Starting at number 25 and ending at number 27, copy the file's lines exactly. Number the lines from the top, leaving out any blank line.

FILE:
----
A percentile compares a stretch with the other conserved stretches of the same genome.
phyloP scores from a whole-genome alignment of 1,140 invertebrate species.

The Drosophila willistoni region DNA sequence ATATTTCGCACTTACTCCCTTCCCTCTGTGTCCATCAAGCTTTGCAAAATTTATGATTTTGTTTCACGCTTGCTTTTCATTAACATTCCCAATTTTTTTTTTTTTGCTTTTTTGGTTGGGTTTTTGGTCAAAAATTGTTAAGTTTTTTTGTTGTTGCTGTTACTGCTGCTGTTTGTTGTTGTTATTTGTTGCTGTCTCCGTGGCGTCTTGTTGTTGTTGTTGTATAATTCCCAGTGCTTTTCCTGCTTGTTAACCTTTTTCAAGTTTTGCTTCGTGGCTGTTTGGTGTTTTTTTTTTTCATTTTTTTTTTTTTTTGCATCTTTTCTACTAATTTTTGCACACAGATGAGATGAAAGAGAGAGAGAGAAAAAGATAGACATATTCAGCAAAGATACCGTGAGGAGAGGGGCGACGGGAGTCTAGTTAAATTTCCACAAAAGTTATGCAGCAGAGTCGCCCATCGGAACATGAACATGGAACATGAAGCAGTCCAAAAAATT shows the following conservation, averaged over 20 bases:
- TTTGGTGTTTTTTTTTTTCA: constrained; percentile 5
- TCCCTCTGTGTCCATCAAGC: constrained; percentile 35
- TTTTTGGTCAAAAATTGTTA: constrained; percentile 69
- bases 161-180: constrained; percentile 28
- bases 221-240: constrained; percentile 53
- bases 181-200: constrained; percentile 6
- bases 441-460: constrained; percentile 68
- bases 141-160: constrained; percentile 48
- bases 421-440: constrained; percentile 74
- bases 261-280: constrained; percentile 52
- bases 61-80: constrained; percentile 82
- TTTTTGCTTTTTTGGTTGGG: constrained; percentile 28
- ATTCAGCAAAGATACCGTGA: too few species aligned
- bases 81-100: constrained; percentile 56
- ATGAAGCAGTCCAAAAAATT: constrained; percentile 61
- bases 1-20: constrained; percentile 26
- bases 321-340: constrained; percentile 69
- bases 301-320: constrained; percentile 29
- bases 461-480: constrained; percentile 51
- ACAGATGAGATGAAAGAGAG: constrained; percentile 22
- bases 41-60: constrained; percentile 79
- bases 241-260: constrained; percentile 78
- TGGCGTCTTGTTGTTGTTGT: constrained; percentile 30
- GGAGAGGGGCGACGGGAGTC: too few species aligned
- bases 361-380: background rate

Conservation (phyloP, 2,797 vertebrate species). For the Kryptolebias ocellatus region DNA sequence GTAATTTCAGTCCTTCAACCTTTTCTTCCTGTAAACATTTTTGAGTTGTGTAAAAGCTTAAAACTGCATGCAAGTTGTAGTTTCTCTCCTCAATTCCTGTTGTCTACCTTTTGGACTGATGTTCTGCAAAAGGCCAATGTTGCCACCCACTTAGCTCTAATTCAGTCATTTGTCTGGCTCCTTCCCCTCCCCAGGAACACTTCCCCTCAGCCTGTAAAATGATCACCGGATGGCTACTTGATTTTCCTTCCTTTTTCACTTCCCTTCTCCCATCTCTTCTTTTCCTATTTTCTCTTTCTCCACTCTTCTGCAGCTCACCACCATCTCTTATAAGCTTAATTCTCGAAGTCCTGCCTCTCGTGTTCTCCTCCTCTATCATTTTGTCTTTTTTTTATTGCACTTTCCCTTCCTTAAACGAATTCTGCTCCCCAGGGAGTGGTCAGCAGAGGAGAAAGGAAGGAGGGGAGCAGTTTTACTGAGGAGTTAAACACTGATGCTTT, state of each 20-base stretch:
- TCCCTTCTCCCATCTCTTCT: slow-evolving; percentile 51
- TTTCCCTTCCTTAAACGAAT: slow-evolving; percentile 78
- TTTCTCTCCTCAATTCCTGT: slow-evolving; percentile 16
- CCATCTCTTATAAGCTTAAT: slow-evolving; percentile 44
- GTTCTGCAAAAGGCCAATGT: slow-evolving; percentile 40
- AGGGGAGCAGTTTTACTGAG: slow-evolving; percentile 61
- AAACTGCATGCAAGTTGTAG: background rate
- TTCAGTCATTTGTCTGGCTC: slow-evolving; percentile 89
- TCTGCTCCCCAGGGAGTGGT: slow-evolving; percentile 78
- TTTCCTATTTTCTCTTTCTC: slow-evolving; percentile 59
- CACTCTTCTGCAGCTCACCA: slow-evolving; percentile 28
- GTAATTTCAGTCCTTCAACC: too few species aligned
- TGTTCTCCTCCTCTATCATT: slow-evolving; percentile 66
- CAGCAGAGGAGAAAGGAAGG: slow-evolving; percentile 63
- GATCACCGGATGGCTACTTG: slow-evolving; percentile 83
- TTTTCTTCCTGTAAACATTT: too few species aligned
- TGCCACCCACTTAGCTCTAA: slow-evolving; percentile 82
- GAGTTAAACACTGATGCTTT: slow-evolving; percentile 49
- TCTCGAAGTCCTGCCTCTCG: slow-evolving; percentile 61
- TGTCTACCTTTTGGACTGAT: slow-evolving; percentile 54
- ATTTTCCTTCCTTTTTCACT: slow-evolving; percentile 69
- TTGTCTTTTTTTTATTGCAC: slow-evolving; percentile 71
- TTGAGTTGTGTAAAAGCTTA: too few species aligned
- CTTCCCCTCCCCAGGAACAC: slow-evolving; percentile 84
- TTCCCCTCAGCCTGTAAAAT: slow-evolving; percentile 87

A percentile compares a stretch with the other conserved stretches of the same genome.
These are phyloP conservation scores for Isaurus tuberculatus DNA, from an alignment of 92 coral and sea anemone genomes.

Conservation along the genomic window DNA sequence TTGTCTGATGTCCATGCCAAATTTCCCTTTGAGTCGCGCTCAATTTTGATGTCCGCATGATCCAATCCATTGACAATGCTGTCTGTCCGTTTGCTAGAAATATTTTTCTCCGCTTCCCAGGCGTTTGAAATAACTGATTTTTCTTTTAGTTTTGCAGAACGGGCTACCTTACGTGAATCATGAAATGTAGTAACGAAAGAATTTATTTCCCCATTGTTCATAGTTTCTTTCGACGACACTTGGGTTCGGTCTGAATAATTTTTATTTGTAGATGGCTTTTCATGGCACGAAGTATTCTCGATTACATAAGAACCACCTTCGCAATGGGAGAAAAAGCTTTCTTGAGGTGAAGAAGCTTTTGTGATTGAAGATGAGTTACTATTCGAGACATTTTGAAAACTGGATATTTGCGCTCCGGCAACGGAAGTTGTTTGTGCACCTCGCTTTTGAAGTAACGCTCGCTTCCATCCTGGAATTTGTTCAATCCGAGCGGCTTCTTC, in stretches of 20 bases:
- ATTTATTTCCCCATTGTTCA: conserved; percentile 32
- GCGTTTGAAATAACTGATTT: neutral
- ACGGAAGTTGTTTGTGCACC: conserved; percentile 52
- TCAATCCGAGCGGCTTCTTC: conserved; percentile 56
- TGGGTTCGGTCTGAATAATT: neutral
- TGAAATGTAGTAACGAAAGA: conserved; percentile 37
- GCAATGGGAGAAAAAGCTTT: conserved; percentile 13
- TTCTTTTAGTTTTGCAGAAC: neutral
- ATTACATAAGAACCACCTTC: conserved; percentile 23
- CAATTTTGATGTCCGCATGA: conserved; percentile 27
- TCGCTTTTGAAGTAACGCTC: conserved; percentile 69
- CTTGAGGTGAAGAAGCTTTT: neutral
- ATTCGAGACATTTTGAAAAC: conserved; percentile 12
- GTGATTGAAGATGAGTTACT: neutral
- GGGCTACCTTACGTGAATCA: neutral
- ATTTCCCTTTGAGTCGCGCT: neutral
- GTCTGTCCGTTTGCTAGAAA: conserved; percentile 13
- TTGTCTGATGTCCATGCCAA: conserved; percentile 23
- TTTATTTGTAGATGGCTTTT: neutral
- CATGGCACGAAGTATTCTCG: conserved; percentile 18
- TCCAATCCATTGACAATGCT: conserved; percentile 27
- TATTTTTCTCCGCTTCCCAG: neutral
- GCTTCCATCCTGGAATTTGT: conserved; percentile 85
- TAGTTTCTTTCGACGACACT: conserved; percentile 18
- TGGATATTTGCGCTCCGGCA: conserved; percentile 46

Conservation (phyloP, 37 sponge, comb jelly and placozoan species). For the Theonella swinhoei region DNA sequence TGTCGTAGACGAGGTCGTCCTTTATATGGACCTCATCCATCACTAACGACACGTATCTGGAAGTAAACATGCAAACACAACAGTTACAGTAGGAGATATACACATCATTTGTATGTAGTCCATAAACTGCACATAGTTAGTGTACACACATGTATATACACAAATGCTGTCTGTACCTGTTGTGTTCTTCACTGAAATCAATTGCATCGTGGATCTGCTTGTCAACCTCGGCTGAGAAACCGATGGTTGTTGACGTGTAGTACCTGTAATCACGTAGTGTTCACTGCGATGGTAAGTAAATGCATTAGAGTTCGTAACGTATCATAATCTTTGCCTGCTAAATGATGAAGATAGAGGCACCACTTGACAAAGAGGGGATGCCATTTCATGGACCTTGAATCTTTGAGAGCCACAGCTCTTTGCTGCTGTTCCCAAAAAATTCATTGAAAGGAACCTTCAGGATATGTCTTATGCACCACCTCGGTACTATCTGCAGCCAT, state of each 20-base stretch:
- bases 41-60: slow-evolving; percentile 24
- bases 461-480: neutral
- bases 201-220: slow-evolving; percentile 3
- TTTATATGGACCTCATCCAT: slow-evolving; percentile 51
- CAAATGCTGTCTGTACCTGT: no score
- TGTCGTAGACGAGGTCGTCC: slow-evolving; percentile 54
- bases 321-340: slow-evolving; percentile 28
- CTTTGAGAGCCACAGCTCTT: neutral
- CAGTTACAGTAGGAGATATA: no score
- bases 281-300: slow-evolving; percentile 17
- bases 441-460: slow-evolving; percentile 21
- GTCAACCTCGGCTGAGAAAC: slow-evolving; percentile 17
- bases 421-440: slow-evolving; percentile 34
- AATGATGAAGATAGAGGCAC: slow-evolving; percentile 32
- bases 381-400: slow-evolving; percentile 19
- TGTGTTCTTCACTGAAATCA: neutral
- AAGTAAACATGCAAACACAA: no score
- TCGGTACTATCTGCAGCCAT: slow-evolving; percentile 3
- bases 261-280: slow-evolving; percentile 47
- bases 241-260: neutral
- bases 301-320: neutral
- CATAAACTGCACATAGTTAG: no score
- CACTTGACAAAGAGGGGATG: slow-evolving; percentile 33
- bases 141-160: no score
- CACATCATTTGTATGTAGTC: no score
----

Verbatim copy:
- bases 241-260: constrained; percentile 78
- TGGCGTCTTGTTGTTGTTGT: constrained; percentile 30
- GGAGAGGGGCGACGGGAGTC: too few species aligned